tmacYeah, it's a bit late, but as TobyMac approaches the release of his fifth album of original material, how about a review of his third (!) collection of retweakings of some of his previously-released material?

Dubbed & Freq'd:A Remix Project

Artist: TobyMac
(Forefront)

Yeah, it's a bit late, but as TobyMac approaches the release of his fifth album of original material, how about a review of his third (!) collection of retweakings of some of his previously-released material?

If his remix albums are any indication of what Mr. McKeehan puts in his ears between his consistent string of gold-selling proper longplayers, Dubbed &Freq'd  finds him heavily, though not exclusively, under the whooshing, wobbly sounds of dubstep. Or at least the cadre of post-producers he has let loose on twelve songs from Portable Sounds and Tonight  have been. But to the betterment-or at least, to coin a word, equalment-of the source tunes? Would "mixed bag" be too cliche of a reply to that question of this kind of project?

Cliches often have their roots in truth, though, don't they? The treatment given to the narratively shambolic "City On Our Knees" sounds like someone's (remixer J. Snax, specifically) shot at being sonically audacious on a major label album without regard to enhancing the lyric, confused as that may be; so, maybe it's appropriately noisy? "Made To Love" strikes a similarly ponderously cacophonous note  More fittingly reigning in the style's sonic pallet to Mac's words and apparent intentions is Telemitry's spin on "Hold On," where the original's light calypso flavor's retained to delightful enough effect.

As the set wears on, Mac's mixers' influence broaden up some. Kevin Powell's take on "Captured" might be mistaken for late '80s Depeche Mode in a tribal house mood. The already-remixed-once-or-twice-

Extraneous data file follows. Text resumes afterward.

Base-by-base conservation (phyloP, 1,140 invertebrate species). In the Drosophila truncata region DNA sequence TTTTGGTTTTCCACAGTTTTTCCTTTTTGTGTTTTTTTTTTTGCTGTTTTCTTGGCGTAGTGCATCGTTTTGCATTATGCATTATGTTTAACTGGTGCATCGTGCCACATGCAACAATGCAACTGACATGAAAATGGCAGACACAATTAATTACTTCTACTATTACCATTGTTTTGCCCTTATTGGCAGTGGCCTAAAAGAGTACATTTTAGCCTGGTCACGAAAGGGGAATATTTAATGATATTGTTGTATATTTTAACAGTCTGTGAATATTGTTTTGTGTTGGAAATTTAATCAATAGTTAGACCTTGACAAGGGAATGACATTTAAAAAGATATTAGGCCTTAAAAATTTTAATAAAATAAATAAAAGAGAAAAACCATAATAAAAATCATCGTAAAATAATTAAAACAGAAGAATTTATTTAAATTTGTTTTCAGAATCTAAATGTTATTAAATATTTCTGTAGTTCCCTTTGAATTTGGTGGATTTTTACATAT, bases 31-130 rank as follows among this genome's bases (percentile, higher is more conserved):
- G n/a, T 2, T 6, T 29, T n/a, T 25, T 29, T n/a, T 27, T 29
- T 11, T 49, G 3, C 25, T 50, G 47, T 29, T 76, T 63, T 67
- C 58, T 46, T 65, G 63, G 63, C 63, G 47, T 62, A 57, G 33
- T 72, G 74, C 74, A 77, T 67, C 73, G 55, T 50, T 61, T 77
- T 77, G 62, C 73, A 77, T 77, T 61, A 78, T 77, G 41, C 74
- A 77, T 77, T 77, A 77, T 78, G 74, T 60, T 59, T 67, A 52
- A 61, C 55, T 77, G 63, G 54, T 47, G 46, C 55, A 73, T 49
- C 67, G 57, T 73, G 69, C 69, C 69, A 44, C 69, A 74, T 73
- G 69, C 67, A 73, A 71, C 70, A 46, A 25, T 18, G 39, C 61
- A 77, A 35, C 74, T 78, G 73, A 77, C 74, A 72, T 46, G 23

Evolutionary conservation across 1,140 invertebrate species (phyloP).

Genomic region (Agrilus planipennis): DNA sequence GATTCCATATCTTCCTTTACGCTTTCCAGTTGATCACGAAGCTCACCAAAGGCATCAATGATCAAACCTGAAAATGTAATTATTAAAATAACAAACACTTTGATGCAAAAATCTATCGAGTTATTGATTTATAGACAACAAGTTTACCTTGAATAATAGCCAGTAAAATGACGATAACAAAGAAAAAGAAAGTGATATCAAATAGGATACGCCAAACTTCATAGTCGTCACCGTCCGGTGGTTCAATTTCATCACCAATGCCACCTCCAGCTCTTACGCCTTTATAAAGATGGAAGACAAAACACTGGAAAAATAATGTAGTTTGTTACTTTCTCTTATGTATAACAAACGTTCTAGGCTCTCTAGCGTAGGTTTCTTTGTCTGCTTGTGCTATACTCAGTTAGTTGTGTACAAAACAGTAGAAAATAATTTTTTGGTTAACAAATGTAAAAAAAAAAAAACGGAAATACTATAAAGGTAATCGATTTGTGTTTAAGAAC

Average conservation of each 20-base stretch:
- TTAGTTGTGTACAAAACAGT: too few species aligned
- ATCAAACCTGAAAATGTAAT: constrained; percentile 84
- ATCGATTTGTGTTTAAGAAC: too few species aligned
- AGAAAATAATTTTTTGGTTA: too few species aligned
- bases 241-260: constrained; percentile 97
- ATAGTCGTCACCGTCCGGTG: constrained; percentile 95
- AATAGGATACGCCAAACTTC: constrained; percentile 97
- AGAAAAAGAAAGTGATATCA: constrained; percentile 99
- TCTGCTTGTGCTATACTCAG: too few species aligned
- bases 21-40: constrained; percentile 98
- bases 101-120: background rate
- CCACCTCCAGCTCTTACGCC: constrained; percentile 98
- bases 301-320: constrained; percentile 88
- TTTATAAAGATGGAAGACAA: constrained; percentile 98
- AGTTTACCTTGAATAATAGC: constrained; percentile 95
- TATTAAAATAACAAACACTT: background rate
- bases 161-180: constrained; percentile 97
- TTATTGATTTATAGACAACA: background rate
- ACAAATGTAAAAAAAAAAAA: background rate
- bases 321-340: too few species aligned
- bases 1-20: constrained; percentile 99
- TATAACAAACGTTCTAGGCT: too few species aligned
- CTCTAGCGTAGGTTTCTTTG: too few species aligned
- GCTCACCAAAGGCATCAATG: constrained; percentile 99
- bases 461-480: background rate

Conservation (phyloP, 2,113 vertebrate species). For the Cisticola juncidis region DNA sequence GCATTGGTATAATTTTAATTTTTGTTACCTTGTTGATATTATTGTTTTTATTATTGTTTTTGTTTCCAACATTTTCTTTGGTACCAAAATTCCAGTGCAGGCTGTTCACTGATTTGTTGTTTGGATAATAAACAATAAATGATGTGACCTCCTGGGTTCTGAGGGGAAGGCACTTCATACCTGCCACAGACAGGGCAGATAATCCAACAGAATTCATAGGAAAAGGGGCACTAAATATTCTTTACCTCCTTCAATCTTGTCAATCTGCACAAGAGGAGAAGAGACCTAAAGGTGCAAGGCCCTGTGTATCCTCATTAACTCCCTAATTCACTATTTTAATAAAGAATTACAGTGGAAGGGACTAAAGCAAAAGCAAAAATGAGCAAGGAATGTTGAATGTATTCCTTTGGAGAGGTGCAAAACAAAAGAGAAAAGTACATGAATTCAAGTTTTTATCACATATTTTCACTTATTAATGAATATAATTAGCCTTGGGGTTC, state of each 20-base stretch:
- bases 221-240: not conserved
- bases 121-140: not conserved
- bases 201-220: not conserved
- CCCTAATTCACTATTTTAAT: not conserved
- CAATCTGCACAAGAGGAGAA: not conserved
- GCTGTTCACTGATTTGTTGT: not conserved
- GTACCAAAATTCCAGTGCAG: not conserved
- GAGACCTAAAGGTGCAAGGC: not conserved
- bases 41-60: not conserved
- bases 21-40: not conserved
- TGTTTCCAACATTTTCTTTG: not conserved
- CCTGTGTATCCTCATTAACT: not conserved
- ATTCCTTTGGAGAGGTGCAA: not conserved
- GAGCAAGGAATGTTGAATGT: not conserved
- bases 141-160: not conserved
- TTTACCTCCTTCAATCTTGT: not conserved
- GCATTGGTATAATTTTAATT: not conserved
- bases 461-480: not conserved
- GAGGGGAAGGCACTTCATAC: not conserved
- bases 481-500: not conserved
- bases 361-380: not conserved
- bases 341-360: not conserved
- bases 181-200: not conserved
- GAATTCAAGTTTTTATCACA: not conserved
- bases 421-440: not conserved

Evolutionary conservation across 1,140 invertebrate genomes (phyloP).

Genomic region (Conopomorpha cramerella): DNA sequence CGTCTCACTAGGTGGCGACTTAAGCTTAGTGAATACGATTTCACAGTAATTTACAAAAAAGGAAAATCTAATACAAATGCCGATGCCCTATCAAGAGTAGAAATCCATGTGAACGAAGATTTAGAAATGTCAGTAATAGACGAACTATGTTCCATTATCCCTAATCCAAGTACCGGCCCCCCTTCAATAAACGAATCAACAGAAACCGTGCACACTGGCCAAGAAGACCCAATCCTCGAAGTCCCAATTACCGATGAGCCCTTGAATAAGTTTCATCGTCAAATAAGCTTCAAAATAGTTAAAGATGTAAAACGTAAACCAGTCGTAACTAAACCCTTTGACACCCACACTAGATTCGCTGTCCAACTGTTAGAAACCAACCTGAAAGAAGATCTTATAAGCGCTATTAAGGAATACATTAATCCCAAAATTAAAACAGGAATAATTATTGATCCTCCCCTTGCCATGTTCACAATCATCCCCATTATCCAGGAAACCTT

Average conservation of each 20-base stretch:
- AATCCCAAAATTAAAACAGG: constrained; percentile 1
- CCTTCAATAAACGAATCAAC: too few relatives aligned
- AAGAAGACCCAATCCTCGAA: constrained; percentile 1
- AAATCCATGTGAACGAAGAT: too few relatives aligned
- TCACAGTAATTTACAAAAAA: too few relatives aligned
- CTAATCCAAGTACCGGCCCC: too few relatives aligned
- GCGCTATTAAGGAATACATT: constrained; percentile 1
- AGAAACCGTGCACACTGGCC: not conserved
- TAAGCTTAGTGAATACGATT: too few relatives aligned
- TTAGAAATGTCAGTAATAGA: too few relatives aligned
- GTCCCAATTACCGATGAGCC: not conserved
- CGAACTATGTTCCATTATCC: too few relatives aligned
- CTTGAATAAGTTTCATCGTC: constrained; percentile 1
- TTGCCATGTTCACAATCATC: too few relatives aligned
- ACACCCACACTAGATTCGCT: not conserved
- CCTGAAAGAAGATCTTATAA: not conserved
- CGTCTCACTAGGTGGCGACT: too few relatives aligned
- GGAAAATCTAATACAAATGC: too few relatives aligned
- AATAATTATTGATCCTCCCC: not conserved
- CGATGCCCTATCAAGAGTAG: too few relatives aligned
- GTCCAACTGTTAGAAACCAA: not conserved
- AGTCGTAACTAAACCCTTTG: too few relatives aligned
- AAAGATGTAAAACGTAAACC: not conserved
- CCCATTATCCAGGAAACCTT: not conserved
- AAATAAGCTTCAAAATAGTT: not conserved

already "Lose my Soul" here resembles a mid-tempo Rihanna burner, regardless of Mandissa's presence on it; one may wonder how she and Mac's other guest on the track, Kirk Franklin, square that number's anti-greed couplets with their next appearance on TBN or at a conference aligned with a word-of--faith organization, yes?

The generally edgier sonics given proven fan faves lend some gravitas to Mac's persona, too. It adds an appropriate foreboding to "Ignition" and a patina to (Jesus) freakiness to the originally les freaky 'Boomin'." Still, though it's easy enough to hear an apt spiritual reapplication of "Ride or die!," it's freaky in a funny way to hear Mac crib from a hard arse such as DMX.

The collection ends with another step into dubbiness with "a treatment of "Start Somewhere" where what sounds like a synthesized elephant call makes for a memorable pre-chorus hook.

The question remains what Mac, or any other essentially pop act releasing a remix album of harder versions of their work, wants to accomplish with this kind of album. An alternate creative outlet that keeps fans buying, gives a leg-up to newbie or under-recognized producers in music in the hazy fringe of the evangelighetto subculture as it lends cred' to Mac that his wider format radio hits don't and gives some of all the above something to dance to? That about covers the options, right? Whatever the impetus, Mac comes correct more often than not here.

Jamie Lee Rake

3nhalf